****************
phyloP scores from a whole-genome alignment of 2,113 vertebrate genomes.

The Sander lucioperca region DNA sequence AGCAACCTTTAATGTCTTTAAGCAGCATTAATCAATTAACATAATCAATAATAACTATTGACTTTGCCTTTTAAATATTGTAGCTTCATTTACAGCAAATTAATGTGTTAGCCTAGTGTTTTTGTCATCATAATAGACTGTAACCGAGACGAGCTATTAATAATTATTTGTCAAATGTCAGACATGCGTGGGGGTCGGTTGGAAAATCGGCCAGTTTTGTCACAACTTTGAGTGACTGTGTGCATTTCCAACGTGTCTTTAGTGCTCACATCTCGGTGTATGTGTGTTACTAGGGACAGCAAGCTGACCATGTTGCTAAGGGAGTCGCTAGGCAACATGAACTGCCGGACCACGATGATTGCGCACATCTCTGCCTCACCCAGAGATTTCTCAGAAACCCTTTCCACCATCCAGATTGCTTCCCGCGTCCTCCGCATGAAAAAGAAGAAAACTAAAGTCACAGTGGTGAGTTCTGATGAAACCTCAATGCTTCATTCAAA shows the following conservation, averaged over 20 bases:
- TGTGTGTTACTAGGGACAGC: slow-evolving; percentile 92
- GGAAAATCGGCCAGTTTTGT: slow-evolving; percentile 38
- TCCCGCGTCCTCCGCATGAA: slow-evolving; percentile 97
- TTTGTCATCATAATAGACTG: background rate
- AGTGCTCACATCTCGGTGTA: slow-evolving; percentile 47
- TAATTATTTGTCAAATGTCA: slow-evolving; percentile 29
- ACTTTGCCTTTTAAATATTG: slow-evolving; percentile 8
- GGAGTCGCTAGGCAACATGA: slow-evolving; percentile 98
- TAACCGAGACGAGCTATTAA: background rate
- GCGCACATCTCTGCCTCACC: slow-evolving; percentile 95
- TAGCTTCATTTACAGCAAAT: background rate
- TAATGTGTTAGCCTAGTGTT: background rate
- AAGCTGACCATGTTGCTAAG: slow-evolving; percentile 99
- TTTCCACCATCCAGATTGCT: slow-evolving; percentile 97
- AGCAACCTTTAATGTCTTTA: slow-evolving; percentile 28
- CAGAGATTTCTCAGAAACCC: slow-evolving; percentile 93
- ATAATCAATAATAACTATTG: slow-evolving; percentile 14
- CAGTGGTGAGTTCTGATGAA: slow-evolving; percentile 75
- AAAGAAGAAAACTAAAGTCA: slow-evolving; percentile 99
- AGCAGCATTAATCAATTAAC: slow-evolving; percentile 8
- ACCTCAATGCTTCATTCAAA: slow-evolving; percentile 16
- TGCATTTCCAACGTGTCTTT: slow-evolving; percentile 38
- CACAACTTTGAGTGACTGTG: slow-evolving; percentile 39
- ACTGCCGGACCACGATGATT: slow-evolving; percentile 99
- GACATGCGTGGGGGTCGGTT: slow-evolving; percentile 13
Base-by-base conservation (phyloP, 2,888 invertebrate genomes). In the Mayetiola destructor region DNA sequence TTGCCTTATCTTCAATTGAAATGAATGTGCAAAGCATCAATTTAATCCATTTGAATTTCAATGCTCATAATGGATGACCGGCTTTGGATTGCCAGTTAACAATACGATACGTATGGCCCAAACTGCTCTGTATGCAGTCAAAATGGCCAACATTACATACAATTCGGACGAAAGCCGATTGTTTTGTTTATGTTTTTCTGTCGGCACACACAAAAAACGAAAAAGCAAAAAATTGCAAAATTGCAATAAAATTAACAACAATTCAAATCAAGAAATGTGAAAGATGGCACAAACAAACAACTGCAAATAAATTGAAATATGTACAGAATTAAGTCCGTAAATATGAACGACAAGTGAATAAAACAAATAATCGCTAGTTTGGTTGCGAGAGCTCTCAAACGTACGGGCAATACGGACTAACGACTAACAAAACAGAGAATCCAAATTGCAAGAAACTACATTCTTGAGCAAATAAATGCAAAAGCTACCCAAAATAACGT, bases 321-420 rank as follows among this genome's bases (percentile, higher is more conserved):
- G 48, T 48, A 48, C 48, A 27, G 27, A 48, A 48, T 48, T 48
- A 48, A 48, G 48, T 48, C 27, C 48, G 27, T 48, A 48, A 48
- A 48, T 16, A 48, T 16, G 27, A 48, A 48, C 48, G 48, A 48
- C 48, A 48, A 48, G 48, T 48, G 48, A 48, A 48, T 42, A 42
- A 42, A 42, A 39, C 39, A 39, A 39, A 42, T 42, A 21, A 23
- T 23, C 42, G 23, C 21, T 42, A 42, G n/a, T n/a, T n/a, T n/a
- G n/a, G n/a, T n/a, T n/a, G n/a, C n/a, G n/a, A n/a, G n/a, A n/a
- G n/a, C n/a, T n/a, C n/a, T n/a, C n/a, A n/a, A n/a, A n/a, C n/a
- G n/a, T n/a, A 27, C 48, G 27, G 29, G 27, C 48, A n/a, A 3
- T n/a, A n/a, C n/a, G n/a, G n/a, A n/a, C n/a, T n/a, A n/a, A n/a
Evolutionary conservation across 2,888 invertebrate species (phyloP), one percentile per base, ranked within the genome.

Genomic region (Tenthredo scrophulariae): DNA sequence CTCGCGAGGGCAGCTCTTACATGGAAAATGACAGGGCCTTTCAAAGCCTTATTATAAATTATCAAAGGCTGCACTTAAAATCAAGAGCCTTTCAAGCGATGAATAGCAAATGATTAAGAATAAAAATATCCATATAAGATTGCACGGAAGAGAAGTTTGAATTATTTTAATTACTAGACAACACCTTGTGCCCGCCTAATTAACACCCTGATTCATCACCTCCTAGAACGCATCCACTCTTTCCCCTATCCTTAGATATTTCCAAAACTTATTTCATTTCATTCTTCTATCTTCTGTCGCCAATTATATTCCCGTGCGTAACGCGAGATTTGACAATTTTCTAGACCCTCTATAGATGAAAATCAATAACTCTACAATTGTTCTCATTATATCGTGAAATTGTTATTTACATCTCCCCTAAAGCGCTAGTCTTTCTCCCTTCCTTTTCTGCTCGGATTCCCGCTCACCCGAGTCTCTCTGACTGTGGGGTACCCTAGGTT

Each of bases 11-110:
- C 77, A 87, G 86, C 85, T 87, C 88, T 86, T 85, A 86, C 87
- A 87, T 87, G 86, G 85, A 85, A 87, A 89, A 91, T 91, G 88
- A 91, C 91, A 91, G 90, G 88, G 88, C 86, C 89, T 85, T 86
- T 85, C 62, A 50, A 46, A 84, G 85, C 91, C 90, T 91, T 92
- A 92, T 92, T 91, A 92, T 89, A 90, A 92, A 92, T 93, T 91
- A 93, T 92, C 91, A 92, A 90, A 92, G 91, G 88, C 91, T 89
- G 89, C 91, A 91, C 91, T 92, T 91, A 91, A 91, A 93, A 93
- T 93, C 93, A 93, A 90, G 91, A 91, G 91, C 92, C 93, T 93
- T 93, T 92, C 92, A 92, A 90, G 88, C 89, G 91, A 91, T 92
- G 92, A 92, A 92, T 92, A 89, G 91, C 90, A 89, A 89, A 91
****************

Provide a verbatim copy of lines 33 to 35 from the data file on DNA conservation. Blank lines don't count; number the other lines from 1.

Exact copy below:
- A 42, A 42, A 39, C 39, A 39, A 39, A 42, T 42, A 21, A 23
- T 23, C 42, G 23, C 21, T 42, A 42, G n/a, T n/a, T n/a, T n/a
- G n/a, G n/a, T n/a, T n/a, G n/a, C n/a, G n/a, A n/a, G n/a, A n/a